Negotiations for TTIP’s ambitious regulatory pillar yielded particularly good progress during the 15th round. After the talks, Mullaney reported that negotiators had resolved conceptual and language differences in regulatory cooperation, technical barriers to trade (TBT), good regulatory practices, and regulatory compatibility for the pharmaceutical, auto and medical devices sectors. Mullaney’s counterpart, chief EU negotiator Ignacio García Bercero echoed the claim that progress had been encouraging in these and other regulatory areas. Both negotiators emphasized that TTIP will not diminish the parties’ regulatory protections for the environment, consumers, workers and public health and safety, and that the agreement should create a regulatory “race to the top” for the EU, United States and the rest of the world.
Although negotiators made progress on complex technical issues related to regulatory cooperation and coherence during the 15th round, there are several consequential elements of this pillar that remain problematic. Six of the nine specific sectors under negotiation – namely, chemicals, cosmetics, information and communications technology (ICT), pesticides, engineering and textiles – have seen little progress to date. The United States tabled its offer on textiles during this round and is still evaluating the proposal that the EU tabled in July. Perhaps the most significant point of disagreement in regulatory negotiations is the EU’s proposal to create a Transatlantic Regulators Forum, a body that would have regulators meet annually to discuss potential cooperation across a range of sectors. According to senior U.S. officials, the United States is reluctant to support the creation of such an institution because it does not want regulators to be subjected to political pressure that might interfere with their discretion to act. During this round, negotiators focused on common provisions in the EU and U.S. proposals and other points of relatively easy convergence.
Progress in TTIP’s broad rules pillar has consistently been incremental and mixed. During the 15th round, negotiators made forward movement in customs and trade facilitation, state-to-state dispute settlement, energy and raw materials, small- and medium-sized enterprises (SMEs), and sustainable development (also known as labor and environment provisions). The TTIP chapter on competition is reportedly near completion, according to a September 19 statement by EU Competition Commissioner Margrethe Vestager. This generally uncontroversial area of negotiations has made headlines in recent months, after the European Commission directed the Irish government to seek 13 billion euros in back taxes from American tech giant Apple. The decision drew criticism from a range of public officials and industry stakeholders on both sides of the Atlantic, and has raised concerns about potential impacts on TTIP negotiations.
Negotiators reportedly held brief and relatively inconsequential discussions on the treatment of geographical indications (GIs). In recent months, Malmström has signaled a retreat from her previous, firm negotiating stance and has signaled a willingness to work within the U.S. trademark system and to scale back the number of GIs for which the EU is seeking protection. The question of GIs carries outsize political weight in the EU, and, in any event, is an issue that will likely be settled only in the final stage of negotiations. Likewise, negotiators continued to search for points of agreement in TTIP’s investment protection chapter, but did not make any significant breakthrough. The European Commission is seeking the establishment of an institution with a small roster of permanent judges and an appeals mechanism. The United States is reluctant to accede to such a court, and maintains that the current Investor-State Dispute Settlement (ISDS) system is effective and should not be substantially changed. Like GIs and government procurement, this area of the agreement will almost certainly be decided at the highest political level and during the endgame stage of negotiations.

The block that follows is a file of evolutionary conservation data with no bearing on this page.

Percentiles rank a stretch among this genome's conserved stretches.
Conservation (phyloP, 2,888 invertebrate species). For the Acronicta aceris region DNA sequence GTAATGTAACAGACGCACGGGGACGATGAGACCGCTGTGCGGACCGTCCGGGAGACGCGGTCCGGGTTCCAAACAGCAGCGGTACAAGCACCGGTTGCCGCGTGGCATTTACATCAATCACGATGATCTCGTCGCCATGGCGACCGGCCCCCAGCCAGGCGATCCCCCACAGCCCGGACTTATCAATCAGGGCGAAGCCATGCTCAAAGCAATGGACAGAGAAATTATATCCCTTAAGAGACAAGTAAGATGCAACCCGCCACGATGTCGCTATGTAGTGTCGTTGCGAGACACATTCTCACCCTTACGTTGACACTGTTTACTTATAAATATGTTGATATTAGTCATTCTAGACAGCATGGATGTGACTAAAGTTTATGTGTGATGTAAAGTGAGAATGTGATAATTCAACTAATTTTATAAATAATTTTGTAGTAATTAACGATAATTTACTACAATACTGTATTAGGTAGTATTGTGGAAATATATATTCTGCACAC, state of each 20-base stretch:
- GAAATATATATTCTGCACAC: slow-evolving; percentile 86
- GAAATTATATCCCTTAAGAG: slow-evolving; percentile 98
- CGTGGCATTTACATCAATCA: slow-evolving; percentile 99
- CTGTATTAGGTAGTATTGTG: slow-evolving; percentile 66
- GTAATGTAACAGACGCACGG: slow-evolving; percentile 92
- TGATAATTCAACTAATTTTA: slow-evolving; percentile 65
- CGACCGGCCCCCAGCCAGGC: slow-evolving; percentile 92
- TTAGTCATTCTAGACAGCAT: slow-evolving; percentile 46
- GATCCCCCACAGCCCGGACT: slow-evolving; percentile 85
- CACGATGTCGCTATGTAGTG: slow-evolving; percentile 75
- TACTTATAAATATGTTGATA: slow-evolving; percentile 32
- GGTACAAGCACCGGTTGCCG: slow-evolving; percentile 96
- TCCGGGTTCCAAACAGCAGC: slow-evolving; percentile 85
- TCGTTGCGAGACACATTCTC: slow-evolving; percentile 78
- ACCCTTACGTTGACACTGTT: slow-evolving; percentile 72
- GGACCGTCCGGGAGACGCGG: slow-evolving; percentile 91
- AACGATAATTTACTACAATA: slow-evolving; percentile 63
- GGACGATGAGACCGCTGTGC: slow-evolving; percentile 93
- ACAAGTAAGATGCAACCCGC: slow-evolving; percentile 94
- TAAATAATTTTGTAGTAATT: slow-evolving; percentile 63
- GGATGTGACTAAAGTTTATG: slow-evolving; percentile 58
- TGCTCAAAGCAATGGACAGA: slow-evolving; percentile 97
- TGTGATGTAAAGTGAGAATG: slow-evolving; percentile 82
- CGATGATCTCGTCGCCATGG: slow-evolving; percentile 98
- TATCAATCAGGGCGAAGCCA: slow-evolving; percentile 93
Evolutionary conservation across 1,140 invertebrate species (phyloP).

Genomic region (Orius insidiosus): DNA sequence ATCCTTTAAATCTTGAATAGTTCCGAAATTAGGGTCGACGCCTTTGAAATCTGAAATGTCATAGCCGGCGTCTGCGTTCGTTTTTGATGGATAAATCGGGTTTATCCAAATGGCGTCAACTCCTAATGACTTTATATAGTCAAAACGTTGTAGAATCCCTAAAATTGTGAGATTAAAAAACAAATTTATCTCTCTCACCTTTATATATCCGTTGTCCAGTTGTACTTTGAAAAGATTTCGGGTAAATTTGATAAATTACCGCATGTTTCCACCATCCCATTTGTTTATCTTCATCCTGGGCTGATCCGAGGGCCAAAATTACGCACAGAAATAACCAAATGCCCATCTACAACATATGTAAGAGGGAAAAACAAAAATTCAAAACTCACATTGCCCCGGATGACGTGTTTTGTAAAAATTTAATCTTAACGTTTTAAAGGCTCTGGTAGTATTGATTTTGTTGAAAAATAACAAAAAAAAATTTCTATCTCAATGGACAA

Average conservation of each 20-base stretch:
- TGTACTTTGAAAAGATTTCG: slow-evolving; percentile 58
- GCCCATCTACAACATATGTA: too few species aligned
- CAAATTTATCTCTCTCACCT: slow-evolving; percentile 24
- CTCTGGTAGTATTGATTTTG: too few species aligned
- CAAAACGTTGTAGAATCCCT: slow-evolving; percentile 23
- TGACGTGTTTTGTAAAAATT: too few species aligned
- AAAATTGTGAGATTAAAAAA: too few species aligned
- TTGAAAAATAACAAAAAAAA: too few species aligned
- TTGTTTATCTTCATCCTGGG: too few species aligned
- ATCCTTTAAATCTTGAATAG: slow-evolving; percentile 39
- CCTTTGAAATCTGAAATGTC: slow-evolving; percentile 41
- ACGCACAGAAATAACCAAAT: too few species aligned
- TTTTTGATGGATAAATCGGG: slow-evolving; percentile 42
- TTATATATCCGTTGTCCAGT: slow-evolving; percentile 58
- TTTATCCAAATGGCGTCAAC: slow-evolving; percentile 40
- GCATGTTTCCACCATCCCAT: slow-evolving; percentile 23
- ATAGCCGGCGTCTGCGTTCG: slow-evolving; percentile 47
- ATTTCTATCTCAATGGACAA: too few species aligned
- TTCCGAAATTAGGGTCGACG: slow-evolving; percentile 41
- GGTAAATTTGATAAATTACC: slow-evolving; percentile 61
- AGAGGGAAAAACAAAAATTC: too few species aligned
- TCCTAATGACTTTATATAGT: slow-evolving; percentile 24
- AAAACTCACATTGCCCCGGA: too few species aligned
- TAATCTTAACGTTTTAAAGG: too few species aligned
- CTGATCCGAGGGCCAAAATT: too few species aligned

The 15th TTIP round made relatively few headlines, but represented an important affirmation of the parties’ will to continue negotiating in the face of an uncertain future. The United States and EU have not decided whether to hold another official round before the end of 2016, and the results of the upcoming U.S. elections could have game-changing ramifications for TTIP and broader U.S. trade policy. Negotiators aim to continue working through intercessional discussions and informal meetings in order to sort out technical details and resolve fundamental conceptual differences. The inevitable delay that upcoming elections in the United States and several EU member states will create may weaken TTIP’s momentum and lower the parties’ ambitions. It is critical that both the European Union and the United States use the coming months to achieve as much as possible and lay the foundation for an ambitious, high-standards agreement that leaders on both sides of the Atlantic will be enthusiastic to adopt and conclude.
Michael McKeon is project manager for transatlantic relations at the Washington, DC-based Bertelsmann Foundation. Michael.McKeon@bfna.org